The evening of Sunday the 26th of February was one like none other I’ve experienced. When I was first invited to attend the Insight Ensemble Underground Classical I figured it was an opportunity not to be missed, a big step away from the usual club nights and festivals I generally cover I was unsure of what to expect on the night.

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I made my way to the Loco Klub (only getting slightly lost) arriving to be greeted by friendly smiling faces. The Loco Klub is situated under Bristol Temple Mead Station originally serving as an ash pit back in the days when steam trains were still a thing, made up of several high ceiling coves the first of which had a bar in it which I decided I should probably make my way towards. Drink in hand I mingled about the building crowd eagerly waiting in anticipation for the show to start while taking in the interesting decor. Everywhere you looked in the main bar there was things to feast your eyes upon, quirky items such as mannequin heads, typewriters and a huge pink flamingo. After an announcement from Doug Francisco the doors through to the main rooms opened and it was time to begin the magical journey.

 

HannahNashPhotography_001_UndergroundClassicalThe stewards lead the way through the tunnels which were practically pitch black, only faint outline of musicians could be seen around the place. It was slightly eerie but very intriguing. A french horn was sounded and a perfectly placed light shone down on them, everyone fell into complete silence, the acoustics were stunning and it sent a shiver down my spine. The opening piece commissioned by Liam Taylor-West set the evening off at a calm and mesmerizing pace, gradually different musicians took it in turns joining in giving insightful hints of the music to be played later on. Morning from Peer Gynt gently trickled through played on woodwind it sparkled around the space in a serene manor. This was followed by a bassoon which played forward and back with a string quartet placed within a mirrored band stand like stage. Each section was as moving as the next from a mystical marimba that just seemed to creep in, to the bass notes from various instruments that bounced around during a snippet of Hall Of The Mountain King.

 

The musicians were scattered around the place, some tucked away into little corners, and larger arrangements down the middle, the lights would be switched on as someone was playing and you’d move along to watch them. It was very immersive and an intuitive approach to classical music, a genre of music which isn’t necessarily up everyone’s alley. Being able to get up close to the musicians while they played, along with the interesting setting meant you could really submerse yourself in the music. 

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Charles Ives The Unanswered Question was a real feast for the ears, the different parts are quite in juxtaposition to each other and this was reflected in the choice of instruments. A string orchestra in the middle represented The Silence Of The Druids, a woodwind ensemble at the end The Hunt For The Invisible Answer while a trumpet player moved about popping up in between the crowd with The Perennial Question. The sound was all around you, it was slightly confusing but really worked. Much like the conflicting sounds you experience when walking round a festival (which I later noticed when reading the programme was what they were going for so well done on that everyone involved!)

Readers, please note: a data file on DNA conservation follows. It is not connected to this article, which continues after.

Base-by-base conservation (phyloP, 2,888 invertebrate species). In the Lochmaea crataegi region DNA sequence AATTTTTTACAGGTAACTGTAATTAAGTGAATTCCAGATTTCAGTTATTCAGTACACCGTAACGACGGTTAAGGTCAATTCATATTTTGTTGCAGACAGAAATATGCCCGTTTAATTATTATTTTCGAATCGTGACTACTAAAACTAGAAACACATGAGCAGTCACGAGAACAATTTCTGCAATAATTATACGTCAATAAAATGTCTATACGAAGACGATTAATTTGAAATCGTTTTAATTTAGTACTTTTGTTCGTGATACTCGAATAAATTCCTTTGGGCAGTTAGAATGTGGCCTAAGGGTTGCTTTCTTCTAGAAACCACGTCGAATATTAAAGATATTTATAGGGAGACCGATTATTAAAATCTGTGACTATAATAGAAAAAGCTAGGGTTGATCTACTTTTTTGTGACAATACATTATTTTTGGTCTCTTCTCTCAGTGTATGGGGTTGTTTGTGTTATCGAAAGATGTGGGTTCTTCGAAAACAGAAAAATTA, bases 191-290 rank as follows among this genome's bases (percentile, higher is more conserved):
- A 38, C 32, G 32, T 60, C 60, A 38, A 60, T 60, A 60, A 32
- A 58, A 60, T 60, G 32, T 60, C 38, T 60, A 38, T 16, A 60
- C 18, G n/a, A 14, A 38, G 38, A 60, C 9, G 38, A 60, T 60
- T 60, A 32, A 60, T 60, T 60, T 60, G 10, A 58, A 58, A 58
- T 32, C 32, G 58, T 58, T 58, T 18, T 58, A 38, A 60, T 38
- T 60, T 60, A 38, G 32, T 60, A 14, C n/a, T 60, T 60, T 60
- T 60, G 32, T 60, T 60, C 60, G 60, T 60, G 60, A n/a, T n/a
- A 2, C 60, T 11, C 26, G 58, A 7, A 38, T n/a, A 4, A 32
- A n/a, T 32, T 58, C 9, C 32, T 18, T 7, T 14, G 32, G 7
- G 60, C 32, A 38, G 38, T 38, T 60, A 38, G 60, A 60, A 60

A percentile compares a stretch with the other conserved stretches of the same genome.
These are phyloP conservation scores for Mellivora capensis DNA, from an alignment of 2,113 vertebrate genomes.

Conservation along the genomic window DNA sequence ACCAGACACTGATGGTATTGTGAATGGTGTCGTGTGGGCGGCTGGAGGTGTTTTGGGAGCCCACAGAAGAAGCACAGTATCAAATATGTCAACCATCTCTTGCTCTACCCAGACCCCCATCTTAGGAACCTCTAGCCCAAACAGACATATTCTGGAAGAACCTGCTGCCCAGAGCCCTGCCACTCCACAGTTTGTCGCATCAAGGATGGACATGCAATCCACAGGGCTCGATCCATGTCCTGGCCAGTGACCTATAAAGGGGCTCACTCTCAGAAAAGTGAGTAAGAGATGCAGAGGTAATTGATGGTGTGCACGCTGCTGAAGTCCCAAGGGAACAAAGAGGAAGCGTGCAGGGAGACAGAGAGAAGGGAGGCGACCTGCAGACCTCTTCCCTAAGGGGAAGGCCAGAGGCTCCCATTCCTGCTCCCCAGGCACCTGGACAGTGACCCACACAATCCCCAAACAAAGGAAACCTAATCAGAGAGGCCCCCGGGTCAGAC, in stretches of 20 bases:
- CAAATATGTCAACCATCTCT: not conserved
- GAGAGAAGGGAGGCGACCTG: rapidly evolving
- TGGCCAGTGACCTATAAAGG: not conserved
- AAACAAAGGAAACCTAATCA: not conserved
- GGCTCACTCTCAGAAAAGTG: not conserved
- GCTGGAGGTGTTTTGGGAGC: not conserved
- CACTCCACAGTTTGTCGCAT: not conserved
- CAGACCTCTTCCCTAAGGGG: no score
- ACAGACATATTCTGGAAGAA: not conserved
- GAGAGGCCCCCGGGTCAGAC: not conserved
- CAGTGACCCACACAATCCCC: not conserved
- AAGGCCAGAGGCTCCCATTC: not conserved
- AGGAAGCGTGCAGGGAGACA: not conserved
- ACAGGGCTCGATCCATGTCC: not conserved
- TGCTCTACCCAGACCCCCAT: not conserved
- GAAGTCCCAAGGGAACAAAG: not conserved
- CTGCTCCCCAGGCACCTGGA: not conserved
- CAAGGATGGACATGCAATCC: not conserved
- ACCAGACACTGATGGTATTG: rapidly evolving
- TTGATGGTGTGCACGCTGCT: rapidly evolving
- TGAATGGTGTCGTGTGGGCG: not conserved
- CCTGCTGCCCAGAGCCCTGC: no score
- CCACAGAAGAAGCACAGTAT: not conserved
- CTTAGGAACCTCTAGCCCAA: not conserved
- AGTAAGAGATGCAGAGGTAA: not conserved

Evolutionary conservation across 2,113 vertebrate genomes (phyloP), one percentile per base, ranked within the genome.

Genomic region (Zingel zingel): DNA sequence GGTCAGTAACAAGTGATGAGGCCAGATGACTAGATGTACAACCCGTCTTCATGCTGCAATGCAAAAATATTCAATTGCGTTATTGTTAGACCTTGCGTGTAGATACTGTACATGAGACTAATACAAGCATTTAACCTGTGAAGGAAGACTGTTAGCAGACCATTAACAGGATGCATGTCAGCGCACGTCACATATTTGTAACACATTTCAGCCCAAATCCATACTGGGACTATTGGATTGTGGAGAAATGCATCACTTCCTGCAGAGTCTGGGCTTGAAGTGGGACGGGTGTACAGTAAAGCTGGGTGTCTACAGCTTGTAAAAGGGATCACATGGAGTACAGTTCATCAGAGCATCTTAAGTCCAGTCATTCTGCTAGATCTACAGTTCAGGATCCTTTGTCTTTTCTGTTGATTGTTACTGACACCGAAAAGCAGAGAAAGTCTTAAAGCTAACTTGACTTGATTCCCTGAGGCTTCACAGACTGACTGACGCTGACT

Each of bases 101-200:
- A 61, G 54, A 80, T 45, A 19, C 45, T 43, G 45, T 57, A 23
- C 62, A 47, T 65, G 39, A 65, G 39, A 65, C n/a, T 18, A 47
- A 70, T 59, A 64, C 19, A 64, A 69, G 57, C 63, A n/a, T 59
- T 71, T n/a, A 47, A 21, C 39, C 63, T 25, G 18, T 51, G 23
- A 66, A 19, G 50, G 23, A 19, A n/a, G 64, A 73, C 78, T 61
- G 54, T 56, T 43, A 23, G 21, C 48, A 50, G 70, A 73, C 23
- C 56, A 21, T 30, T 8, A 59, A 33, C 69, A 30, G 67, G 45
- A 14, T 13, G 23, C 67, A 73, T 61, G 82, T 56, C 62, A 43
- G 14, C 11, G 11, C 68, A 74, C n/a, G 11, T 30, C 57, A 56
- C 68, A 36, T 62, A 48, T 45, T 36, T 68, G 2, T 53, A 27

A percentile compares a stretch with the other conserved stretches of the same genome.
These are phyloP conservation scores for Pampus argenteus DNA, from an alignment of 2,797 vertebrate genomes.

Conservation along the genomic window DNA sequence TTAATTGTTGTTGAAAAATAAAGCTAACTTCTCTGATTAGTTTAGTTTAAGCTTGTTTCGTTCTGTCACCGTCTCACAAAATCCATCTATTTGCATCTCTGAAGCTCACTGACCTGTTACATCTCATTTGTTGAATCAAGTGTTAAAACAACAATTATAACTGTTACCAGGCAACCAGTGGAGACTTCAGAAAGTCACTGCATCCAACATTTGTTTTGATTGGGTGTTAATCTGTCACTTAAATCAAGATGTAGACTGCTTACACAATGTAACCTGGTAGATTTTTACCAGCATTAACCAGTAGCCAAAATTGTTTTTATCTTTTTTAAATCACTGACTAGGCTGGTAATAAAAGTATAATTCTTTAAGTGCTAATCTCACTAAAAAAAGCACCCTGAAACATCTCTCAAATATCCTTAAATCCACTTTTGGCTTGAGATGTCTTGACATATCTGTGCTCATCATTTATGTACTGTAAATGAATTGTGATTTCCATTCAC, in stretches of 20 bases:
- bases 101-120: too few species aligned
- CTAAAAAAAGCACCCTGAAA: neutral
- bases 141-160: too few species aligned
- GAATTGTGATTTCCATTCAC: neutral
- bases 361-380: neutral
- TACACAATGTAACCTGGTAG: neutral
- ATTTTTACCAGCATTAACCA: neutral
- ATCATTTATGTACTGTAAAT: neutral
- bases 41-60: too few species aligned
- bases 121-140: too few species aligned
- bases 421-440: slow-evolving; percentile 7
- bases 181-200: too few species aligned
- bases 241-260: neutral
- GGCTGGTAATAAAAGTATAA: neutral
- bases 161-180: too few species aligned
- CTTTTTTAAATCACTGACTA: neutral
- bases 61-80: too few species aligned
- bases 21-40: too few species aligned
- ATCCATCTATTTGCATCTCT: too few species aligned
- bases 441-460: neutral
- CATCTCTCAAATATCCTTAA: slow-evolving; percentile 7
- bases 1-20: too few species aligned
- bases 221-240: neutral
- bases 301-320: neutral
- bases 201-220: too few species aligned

Charles Gounod’s Petite Symphony (1st Movement) in contrast to the Unanswered Question was an uplifting and calming piece. Performed on an array of wind instruments it was a joyous pick me up, with a smooth start and bright middle. This was followed on by Fanfare For The Common Man written by Aaron Copland again another contrasting piece to the one before. Strong drums kick started the song, followed by clean intense horns. It had a triumphant feel to it, while at the same it made me feel quite emotional. It’s a song I’ve heard plenty of times before and has never had much of an effect on me, I’m not sure if it was the setting or just the quality of the live orchestra but either way it hit me deep inside.

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Also performed on the night was Gustav Mahler’s Symphony No.5 Adagietto played by a full Orchestra. It was accompanied by dance duet Patricia Langa and Daniel Hay-Gordon, the dance was extremely poetic and worked perfectly with the song telling a story of love. I was so involved with the music it took me a moment to notice the dancers who were pretty much right next to me but once I’d clocked on I was transfixed by their fluid movements and synchronicity. Simply beautiful!

 

Continuing as a full orchestra conducted by Nick Bromilow they ended by revisiting Edward Grieg’s Peer Gynt Suite No.1. A superb way to end a wonderful evening as the piece builds throughout finishing with the exultant Hall Of The Mountain King. The whole night really was above and beyond what I could have expected. The production was spot on and really made you appreciate the music. I’ve been to classical shows before and to be honest I often to fade out after a while, that’s not to say I don’t like classical music but the formal sit down setting can be quite tiring. This was far removed from any experiences I’ve had in the past, and I was surprised when it ended that it had been on for an hour! Whether you’re a classical music lover or not I highly recommend you check the Insight Ensemble out if they do another Underground Classical. Big well done has to be said to all involved, with special mention of managing director / leader Anneka Sutcliffe.

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